With my brothers at my side, we pushed that silent metal beast down our street, its tires resisting the pull of our determination. It stood there in our driveway, not just as a car, but as an embodiment of dreams yet to be fulfilled.
A trip to the Sears store armed me with a shiny new toolset. With the guidance of Chilton’s Repair manual, I embarked on a journey, not just to repair an old car but to shape my destiny.
Days turned into weeks, my hands stained with grease, the metallic taste of determination in my mouth.
Finally, the day came when I turned the key, and the engine roared to life. It was not just a car; it was a symbol of victory, a testament to the power of youth, inspiration, and a manual filled with wisdom.
I sold the car for a $155 profit; at the time it seemed like a lot of money to me, but the accomplishment was colossal. It was more than just a transaction; it was the beginning of an affair with cars that would define my existence.
The seeds were sown, and I was hooked. My car-dealing days had begun, ignited by a 1959 manual, and fueled by the fiery passion of a young boy with a wrench in his hand and dreams in his heart.
After college and a short stint as a freelance writer. I had a family to feed so I answered and ad and was hired as a car salesman. Once a car man always a carman. I have sordid stories spanning four decades of being in and out of the car business.
And even though I had a fondness for Aristotle’s writings and many other books I read in college. It wasn’t until I started selling cars at a dealership that I encountered the second most influential book in my life. My trainer told me to read Zig Ziglar’s, “See You At The Top.”
I learned the most important thing in my life from that book and it has stayed with me my entire life. And that was the notion of “Stinkin Thinkin.”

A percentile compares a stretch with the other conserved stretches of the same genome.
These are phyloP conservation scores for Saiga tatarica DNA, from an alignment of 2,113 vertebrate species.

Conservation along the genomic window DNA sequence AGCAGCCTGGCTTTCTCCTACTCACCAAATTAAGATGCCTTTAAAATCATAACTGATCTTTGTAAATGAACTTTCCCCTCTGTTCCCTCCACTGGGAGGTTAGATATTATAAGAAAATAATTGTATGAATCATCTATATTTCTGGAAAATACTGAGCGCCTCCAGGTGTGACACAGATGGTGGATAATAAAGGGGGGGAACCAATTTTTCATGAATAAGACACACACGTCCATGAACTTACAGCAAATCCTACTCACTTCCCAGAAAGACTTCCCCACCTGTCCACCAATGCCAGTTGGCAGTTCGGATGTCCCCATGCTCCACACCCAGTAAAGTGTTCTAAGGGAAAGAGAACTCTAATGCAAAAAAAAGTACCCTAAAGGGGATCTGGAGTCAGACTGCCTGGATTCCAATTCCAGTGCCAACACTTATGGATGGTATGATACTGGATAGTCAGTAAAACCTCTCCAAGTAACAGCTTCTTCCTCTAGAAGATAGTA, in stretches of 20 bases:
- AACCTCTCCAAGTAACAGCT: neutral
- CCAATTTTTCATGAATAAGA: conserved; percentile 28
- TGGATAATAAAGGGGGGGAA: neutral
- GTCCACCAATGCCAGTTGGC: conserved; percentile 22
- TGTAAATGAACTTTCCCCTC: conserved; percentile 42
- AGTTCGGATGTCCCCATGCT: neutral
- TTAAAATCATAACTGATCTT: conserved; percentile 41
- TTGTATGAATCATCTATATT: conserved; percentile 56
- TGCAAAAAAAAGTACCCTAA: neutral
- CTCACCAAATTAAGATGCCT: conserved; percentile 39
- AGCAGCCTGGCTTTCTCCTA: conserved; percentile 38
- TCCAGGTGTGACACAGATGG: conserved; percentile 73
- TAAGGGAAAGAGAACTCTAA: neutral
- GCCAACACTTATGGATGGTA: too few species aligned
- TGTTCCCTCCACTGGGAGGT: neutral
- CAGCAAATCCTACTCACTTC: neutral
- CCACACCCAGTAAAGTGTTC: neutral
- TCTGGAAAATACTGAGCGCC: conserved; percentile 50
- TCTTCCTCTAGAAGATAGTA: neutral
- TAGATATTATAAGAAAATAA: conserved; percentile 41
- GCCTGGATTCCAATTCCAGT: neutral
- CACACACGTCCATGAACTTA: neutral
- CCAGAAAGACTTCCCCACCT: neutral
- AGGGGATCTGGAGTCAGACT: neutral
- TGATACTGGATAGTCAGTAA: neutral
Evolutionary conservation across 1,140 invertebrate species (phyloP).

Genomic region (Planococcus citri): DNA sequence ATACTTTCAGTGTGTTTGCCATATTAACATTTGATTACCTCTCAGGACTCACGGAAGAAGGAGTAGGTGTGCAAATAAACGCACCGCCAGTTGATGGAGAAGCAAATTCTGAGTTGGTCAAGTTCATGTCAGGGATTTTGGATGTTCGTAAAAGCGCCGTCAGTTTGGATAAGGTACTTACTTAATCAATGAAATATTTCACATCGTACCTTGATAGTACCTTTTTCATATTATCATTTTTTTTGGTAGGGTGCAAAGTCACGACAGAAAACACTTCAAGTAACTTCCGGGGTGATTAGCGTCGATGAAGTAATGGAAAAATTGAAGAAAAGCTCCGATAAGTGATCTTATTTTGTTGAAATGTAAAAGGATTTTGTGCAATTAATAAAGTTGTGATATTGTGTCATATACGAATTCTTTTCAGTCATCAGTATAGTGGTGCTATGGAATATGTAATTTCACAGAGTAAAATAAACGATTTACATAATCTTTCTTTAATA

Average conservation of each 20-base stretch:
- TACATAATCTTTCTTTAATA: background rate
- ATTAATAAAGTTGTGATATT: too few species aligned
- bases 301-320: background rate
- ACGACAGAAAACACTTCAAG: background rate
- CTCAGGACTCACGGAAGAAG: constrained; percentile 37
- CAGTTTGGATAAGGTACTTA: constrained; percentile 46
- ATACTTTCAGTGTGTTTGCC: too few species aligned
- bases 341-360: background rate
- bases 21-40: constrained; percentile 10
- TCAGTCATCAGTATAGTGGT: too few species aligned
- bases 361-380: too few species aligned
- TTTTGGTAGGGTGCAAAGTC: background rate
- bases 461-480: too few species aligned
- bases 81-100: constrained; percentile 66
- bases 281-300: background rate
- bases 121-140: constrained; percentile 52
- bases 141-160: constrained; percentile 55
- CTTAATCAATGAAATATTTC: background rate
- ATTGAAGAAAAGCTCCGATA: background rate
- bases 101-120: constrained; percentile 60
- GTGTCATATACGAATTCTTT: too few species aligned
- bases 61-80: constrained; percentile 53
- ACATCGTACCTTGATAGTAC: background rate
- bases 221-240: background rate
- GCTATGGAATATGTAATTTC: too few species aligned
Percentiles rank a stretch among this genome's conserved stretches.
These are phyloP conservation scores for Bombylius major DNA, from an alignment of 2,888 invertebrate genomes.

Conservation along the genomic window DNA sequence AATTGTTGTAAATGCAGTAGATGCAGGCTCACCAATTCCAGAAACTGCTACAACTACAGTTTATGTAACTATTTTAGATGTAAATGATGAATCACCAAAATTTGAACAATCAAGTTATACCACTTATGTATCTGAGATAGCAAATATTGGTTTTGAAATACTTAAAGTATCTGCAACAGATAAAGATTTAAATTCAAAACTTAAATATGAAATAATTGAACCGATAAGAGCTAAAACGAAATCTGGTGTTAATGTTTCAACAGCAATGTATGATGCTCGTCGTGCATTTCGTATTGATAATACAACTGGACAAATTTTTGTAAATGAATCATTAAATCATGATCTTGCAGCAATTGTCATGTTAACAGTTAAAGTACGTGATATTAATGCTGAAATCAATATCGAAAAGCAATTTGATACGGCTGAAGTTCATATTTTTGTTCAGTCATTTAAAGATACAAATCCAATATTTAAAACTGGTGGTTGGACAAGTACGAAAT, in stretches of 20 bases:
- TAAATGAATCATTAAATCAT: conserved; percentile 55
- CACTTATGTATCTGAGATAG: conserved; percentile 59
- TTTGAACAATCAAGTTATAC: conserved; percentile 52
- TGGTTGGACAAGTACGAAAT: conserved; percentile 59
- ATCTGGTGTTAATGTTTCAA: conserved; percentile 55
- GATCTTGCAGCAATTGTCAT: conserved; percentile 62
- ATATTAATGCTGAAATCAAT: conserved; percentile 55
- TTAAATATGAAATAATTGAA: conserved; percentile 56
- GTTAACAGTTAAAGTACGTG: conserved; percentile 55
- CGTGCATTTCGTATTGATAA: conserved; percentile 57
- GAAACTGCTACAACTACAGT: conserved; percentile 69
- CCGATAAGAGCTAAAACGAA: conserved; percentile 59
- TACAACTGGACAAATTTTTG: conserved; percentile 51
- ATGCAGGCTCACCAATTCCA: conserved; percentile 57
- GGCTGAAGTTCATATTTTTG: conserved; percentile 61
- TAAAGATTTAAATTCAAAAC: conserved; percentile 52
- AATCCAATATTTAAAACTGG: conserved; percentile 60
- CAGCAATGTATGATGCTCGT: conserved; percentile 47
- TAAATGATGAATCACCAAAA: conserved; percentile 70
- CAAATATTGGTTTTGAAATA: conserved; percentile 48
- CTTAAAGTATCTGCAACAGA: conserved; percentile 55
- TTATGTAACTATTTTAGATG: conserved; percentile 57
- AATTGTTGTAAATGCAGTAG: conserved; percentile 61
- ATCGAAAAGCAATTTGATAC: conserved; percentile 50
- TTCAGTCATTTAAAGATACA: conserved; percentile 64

All things are possible with a positive attitude. And your attitude is the one thing in life you have total control of. It is not what happens to you in life that matters, it is how you react to it. Having a positive attitude is the secret to living a fun life. Turning lemons into lemonade.
In the expansive mosaic of my professional career, each tile tells a story of ambition and resilience. I have orchestrated the symphony of buying and selling three businesses. As a seasoned conductor, I have attuned my skills to the fluctuating markets and shifting tides of entrepreneurship.
On the glimmering stage of the car showroom, my performances echoed those of a hawk, perennially ascending, circling its domain. My accolades of ‘Car Salesperson of the Month’ turned into countless rewards and promotions. I journeyed through the treacherous terrains of the automobile world, conquering every challenge, scaling every peak. Rising through the ranks of management to General Manager.
However, amidst the symphonies of success, there exists a softer, poignant tune. The classroom, unassuming, became the crucible of my most cherished accomplishments. Here, I was not just a professional educator with a master’s degree in education and the owner of the Salt Lake Sylvan Learning Center but a lighthouse guiding young students safely to the shores of graduation.
Their struggle was real and visceral, their path barricaded by the intimidating showers of the gym – cold, impersonal, and echoing with judgments. The chasm of vulnerability, where young souls feared baring themselves amidst body shaming and cruel whispers, was daunting.
Yet, I was determined to be their bridge, their safe passage, leading them from darkness into dawn by providing a needed gym credit in a lifetime activity.
With this mission, I produced a unique solution. A world where the polished wooden lanes of bowling alleys became avenues of learning. Brigham Young University’s correspondence courses provided the pathway, and with my Sylvan Learning Center’s accreditation, we transformed recreational games into precious high school credits. We helped over one hundred students meet the requirements needed to get their diploma. Without showering.
My alliance with the local bowling alley, over the years, was akin to a potter meticulously crafting an artifact; with every strike, with every cheer, we were chiseling away at the obstacles that stood between students and their future.
More than a clever academic strategy, this endeavor was a dance of community and togetherness. The students enjoyed it and its essence spilled over into familial bonds, strengthening ties with every roll, every pin getting knocked down. An initiative born out of necessity turned into a lifetime family activity for many.